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10 May 2013

Reason to forgive

Reason to forgive

Today it is five years exactly since 16-year-old Jimmy Mizen was murdered in a bakery in south London. He would have been celebrating his 21st birthday.

It was an unprovoked attack – veins in Jimmy’s neck were severed after his killer, Jake Fahri, had thrown a Pyrex dish full of sausages at him in a rage. He is currently serving a life sentence for murder.

I interviewed Jimmy's parents for the next issue of Christianity magazine. Barry and Margaret Mizen have recounted the story of how their son died so many times, you might be forgiven for thinking they’d become immune to telling it. They have the air of people who are very used to being interviewed, but they’ve lost none of their humanity.

It’s always been this way for them. Even in the early days, people were asking who was doing their PR because of the gracious way in which they spoke to the press. The answer was no one. God, they say, was directing their speech as they talked to the gathered press about forgiving their son’s killer, and praying for his family.

"I can’t get them [Fahri’s parents] out of my mind," Margaret said at the time, "because what’s happened to Jimmy is the worst thing possible, but we’ve got such wonderful memories. They haven’t got wonderful memories for their son. All they can think about is the evil he’s done. My prayers are with the family, that’s all I can say. I don’t feel anger."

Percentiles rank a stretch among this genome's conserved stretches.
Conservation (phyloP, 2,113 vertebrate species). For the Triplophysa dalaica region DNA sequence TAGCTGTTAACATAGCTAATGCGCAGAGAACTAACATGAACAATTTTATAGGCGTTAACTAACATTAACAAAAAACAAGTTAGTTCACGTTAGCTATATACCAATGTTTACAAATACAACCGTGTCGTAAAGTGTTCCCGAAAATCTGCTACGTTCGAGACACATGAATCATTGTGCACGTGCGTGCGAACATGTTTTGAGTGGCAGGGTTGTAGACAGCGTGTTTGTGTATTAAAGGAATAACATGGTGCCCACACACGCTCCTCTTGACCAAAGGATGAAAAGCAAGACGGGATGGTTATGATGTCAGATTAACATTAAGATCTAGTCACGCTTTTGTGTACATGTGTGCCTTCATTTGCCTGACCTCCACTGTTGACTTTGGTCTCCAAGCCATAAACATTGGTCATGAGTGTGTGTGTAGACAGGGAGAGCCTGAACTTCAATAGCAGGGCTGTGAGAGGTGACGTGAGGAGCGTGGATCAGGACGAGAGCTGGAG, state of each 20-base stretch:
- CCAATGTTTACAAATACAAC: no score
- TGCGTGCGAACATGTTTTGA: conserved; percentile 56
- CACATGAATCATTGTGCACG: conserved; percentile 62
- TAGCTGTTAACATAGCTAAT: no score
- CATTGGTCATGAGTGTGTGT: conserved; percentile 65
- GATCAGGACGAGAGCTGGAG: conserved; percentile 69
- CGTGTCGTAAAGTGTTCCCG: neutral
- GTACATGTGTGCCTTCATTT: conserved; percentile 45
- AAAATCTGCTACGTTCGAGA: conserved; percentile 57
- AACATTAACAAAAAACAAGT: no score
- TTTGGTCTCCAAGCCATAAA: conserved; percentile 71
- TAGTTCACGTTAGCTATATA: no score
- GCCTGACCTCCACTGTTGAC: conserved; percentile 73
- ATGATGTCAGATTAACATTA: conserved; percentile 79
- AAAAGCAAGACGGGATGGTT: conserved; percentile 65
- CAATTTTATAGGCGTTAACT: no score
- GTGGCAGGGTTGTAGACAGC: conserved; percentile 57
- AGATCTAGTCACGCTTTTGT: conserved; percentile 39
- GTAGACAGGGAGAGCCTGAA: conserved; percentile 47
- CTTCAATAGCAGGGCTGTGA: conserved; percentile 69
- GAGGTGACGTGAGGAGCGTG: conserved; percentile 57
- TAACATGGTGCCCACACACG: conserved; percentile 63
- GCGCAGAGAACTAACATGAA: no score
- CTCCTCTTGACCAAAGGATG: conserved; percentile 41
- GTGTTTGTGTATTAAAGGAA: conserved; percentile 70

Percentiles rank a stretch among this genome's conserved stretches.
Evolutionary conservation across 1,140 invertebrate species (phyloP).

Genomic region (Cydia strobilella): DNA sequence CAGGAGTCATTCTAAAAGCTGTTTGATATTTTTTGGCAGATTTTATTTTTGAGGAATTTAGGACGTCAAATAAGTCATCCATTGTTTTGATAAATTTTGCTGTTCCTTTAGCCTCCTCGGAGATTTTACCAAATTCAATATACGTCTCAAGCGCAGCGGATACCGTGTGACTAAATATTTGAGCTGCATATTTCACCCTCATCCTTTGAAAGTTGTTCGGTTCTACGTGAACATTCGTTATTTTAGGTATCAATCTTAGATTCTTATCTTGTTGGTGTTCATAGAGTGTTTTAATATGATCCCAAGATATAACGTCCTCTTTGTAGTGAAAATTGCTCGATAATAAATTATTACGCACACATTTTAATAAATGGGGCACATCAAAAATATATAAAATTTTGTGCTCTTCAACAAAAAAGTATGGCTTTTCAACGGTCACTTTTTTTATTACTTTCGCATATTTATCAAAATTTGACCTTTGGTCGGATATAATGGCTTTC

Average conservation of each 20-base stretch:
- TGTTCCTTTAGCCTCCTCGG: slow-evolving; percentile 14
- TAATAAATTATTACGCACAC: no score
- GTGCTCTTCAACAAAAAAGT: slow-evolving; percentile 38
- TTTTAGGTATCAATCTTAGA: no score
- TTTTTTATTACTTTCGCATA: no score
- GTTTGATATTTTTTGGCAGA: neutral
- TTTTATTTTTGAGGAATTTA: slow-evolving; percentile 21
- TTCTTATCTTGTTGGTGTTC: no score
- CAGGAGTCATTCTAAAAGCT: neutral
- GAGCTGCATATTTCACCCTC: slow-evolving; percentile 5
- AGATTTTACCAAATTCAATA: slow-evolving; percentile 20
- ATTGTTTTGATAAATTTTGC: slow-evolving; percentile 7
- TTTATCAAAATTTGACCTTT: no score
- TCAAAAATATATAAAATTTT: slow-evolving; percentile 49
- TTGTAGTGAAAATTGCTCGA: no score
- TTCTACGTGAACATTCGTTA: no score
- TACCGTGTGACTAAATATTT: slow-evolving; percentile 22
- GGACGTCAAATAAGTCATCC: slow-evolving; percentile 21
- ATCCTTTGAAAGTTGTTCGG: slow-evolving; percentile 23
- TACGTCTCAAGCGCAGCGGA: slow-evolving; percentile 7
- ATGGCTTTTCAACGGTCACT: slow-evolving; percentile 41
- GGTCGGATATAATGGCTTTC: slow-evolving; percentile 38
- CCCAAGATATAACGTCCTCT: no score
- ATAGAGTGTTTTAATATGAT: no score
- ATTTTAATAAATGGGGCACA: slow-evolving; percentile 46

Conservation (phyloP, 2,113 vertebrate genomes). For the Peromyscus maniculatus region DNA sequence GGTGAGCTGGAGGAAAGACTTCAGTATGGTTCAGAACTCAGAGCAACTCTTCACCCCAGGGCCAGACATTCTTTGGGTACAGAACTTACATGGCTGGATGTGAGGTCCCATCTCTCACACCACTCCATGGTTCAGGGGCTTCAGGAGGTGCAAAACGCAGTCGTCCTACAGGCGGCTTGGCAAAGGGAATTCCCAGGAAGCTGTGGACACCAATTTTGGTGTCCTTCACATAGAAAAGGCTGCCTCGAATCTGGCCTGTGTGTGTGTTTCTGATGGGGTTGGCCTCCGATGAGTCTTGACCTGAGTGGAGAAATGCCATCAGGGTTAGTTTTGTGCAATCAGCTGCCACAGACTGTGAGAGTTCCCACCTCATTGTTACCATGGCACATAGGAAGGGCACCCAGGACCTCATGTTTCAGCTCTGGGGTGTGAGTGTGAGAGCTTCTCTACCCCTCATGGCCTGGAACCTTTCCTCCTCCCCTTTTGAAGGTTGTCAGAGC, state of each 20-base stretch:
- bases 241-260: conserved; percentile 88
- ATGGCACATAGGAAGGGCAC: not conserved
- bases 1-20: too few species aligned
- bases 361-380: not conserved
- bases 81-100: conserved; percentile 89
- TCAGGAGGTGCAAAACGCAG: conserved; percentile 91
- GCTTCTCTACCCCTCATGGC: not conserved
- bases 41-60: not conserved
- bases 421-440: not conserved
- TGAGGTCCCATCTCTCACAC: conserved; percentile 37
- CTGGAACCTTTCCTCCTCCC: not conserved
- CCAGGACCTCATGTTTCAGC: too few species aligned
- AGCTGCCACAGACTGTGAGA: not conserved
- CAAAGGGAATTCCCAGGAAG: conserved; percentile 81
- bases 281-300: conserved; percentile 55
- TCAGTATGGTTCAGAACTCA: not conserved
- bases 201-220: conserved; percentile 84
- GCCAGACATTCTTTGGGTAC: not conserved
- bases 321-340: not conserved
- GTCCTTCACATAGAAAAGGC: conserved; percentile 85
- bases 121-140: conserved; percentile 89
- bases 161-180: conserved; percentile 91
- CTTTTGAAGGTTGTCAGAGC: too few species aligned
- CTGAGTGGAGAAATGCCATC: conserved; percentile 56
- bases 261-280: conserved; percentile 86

They are not alone. There are many Christian families who have spoken publicly about forgiving a terrible sin which has been committed against a loved one. But I am no less struck by how extraordinary the act is. How can we forgive someone who has committed the worst thing we can think of? If someone murdered my fiancé, or my mum or dad, could I forgive them?

Barry Mizen is quite pragmatic in his approach to forgiveness. It makes sense, so that you’re not weighted down with hate and fear; hating his killer doesn’t bring back your dead son.

But the Mizens also had another reason for forgiving Fahri: what God has done for them.

The forgiveness of God compels them to forgive the very worst kind of human sin. It doesn’t mean what he did doesn’t matter, and that he won’t have to live with the consequences. It doesn’t mean the Mizens won’t bear their painful scars of loss for the rest of their lives. But it does demonstrate the most incredible obedience to Christ, and opens up new possibilities for him to work in their lives. Perhaps that makes the call to forgiveness a bit easier. Forgiveness is about us getting closure and being released. It’s a law God’s given us because it’s good for our souls, not because he needs to be appeased.

That’s the theory. But when we have the privilege of meeting people such as the Mizens who have made this extraordinary promise of God a reality in their own lives, I feel we owe it to them to do likewise. We are a forgiven people. What arrogance would it be not to extend that gift?

Ruth Dickinson is the editor of Christianity magazine.